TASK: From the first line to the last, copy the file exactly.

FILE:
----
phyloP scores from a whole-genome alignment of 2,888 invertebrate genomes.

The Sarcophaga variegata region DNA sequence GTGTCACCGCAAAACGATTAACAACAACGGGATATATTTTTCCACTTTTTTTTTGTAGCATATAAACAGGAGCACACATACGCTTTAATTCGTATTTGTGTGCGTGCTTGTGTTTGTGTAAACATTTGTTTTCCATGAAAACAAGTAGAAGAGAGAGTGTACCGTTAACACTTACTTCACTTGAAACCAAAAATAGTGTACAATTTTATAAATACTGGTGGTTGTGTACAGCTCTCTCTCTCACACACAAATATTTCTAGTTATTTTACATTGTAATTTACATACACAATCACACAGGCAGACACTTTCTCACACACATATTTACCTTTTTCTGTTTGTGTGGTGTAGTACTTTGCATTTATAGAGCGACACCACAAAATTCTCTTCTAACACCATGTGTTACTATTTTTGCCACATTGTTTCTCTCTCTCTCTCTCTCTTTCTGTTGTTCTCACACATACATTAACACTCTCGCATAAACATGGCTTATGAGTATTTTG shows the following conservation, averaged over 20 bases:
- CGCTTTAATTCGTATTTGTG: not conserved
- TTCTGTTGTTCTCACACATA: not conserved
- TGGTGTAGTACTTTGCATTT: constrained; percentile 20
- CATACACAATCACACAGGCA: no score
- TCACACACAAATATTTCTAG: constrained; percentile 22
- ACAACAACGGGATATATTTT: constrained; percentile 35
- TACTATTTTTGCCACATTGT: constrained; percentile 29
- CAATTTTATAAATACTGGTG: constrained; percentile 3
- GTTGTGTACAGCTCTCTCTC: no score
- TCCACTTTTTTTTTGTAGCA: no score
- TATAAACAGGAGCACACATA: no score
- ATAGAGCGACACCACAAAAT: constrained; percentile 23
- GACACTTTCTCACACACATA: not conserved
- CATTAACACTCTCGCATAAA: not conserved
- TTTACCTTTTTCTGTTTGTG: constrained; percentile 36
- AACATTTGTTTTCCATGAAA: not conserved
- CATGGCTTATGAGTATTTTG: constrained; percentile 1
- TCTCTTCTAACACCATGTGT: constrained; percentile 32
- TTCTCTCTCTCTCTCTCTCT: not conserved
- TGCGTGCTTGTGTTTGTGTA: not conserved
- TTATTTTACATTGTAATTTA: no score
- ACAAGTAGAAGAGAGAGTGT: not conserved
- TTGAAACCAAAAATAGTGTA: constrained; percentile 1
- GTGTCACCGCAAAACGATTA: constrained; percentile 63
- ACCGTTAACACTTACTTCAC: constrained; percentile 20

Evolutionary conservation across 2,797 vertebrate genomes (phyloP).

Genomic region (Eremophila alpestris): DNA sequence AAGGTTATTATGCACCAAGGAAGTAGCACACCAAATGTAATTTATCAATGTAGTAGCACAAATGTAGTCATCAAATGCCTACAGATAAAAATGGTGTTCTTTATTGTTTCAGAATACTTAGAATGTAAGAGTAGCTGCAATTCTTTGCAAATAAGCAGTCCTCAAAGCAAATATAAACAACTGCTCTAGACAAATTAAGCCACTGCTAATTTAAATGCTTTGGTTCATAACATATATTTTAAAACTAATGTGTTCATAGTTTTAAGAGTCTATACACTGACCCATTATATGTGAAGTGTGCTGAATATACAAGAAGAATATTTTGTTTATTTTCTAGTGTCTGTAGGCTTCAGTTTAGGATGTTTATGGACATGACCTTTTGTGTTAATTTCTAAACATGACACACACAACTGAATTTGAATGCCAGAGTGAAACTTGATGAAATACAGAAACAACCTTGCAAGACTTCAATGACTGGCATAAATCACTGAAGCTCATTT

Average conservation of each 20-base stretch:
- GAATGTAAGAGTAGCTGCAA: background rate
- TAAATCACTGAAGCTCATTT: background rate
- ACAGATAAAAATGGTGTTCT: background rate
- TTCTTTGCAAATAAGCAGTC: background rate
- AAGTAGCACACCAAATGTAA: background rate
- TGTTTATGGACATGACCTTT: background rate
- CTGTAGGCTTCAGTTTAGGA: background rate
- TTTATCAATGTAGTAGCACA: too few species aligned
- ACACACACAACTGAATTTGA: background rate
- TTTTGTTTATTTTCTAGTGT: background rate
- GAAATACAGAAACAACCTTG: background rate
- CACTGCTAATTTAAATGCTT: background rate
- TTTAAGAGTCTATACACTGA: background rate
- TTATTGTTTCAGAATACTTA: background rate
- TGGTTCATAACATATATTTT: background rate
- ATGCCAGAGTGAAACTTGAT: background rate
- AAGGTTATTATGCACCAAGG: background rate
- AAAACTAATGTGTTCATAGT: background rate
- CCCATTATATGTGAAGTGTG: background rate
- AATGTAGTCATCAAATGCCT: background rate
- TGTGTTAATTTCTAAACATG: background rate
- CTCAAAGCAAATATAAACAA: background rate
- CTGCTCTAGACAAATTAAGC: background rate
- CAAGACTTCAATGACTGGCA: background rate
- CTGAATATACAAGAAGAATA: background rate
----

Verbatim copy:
phyloP scores from a whole-genome alignment of 2,888 invertebrate genomes.

The Sarcophaga variegata region DNA sequence GTGTCACCGCAAAACGATTAACAACAACGGGATATATTTTTCCACTTTTTTTTTGTAGCATATAAACAGGAGCACACATACGCTTTAATTCGTATTTGTGTGCGTGCTTGTGTTTGTGTAAACATTTGTTTTCCATGAAAACAAGTAGAAGAGAGAGTGTACCGTTAACACTTACTTCACTTGAAACCAAAAATAGTGTACAATTTTATAAATACTGGTGGTTGTGTACAGCTCTCTCTCTCACACACAAATATTTCTAGTTATTTTACATTGTAATTTACATACACAATCACACAGGCAGACACTTTCTCACACACATATTTACCTTTTTCTGTTTGTGTGGTGTAGTACTTTGCATTTATAGAGCGACACCACAAAATTCTCTTCTAACACCATGTGTTACTATTTTTGCCACATTGTTTCTCTCTCTCTCTCTCTCTTTCTGTTGTTCTCACACATACATTAACACTCTCGCATAAACATGGCTTATGAGTATTTTG shows the following conservation, averaged over 20 bases:
- CGCTTTAATTCGTATTTGTG: not conserved
- TTCTGTTGTTCTCACACATA: not conserved
- TGGTGTAGTACTTTGCATTT: constrained; percentile 20
- CATACACAATCACACAGGCA: no score
- TCACACACAAATATTTCTAG: constrained; percentile 22
- ACAACAACGGGATATATTTT: constrained; percentile 35
- TACTATTTTTGCCACATTGT: constrained; percentile 29
- CAATTTTATAAATACTGGTG: constrained; percentile 3
- GTTGTGTACAGCTCTCTCTC: no score
- TCCACTTTTTTTTTGTAGCA: no score
- TATAAACAGGAGCACACATA: no score
- ATAGAGCGACACCACAAAAT: constrained; percentile 23
- GACACTTTCTCACACACATA: not conserved
- CATTAACACTCTCGCATAAA: not conserved
- TTTACCTTTTTCTGTTTGTG: constrained; percentile 36
- AACATTTGTTTTCCATGAAA: not conserved
- CATGGCTTATGAGTATTTTG: constrained; percentile 1
- TCTCTTCTAACACCATGTGT: constrained; percentile 32
- TTCTCTCTCTCTCTCTCTCT: not conserved
- TGCGTGCTTGTGTTTGTGTA: not conserved
- TTATTTTACATTGTAATTTA: no score
- ACAAGTAGAAGAGAGAGTGT: not conserved
- TTGAAACCAAAAATAGTGTA: constrained; percentile 1
- GTGTCACCGCAAAACGATTA: constrained; percentile 63
- ACCGTTAACACTTACTTCAC: constrained; percentile 20

Evolutionary conservation across 2,797 vertebrate genomes (phyloP).

Genomic region (Eremophila alpestris): DNA sequence AAGGTTATTATGCACCAAGGAAGTAGCACACCAAATGTAATTTATCAATGTAGTAGCACAAATGTAGTCATCAAATGCCTACAGATAAAAATGGTGTTCTTTATTGTTTCAGAATACTTAGAATGTAAGAGTAGCTGCAATTCTTTGCAAATAAGCAGTCCTCAAAGCAAATATAAACAACTGCTCTAGACAAATTAAGCCACTGCTAATTTAAATGCTTTGGTTCATAACATATATTTTAAAACTAATGTGTTCATAGTTTTAAGAGTCTATACACTGACCCATTATATGTGAAGTGTGCTGAATATACAAGAAGAATATTTTGTTTATTTTCTAGTGTCTGTAGGCTTCAGTTTAGGATGTTTATGGACATGACCTTTTGTGTTAATTTCTAAACATGACACACACAACTGAATTTGAATGCCAGAGTGAAACTTGATGAAATACAGAAACAACCTTGCAAGACTTCAATGACTGGCATAAATCACTGAAGCTCATTT

Average conservation of each 20-base stretch:
- GAATGTAAGAGTAGCTGCAA: background rate
- TAAATCACTGAAGCTCATTT: background rate
- ACAGATAAAAATGGTGTTCT: background rate
- TTCTTTGCAAATAAGCAGTC: background rate
- AAGTAGCACACCAAATGTAA: background rate
- TGTTTATGGACATGACCTTT: background rate
- CTGTAGGCTTCAGTTTAGGA: background rate
- TTTATCAATGTAGTAGCACA: too few species aligned
- ACACACACAACTGAATTTGA: background rate
- TTTTGTTTATTTTCTAGTGT: background rate
- GAAATACAGAAACAACCTTG: background rate
- CACTGCTAATTTAAATGCTT: background rate
- TTTAAGAGTCTATACACTGA: background rate
- TTATTGTTTCAGAATACTTA: background rate
- TGGTTCATAACATATATTTT: background rate
- ATGCCAGAGTGAAACTTGAT: background rate
- AAGGTTATTATGCACCAAGG: background rate
- AAAACTAATGTGTTCATAGT: background rate
- CCCATTATATGTGAAGTGTG: background rate
- AATGTAGTCATCAAATGCCT: background rate
- TGTGTTAATTTCTAAACATG: background rate
- CTCAAAGCAAATATAAACAA: background rate
- CTGCTCTAGACAAATTAAGC: background rate
- CAAGACTTCAATGACTGGCA: background rate
- CTGAATATACAAGAAGAATA: background rate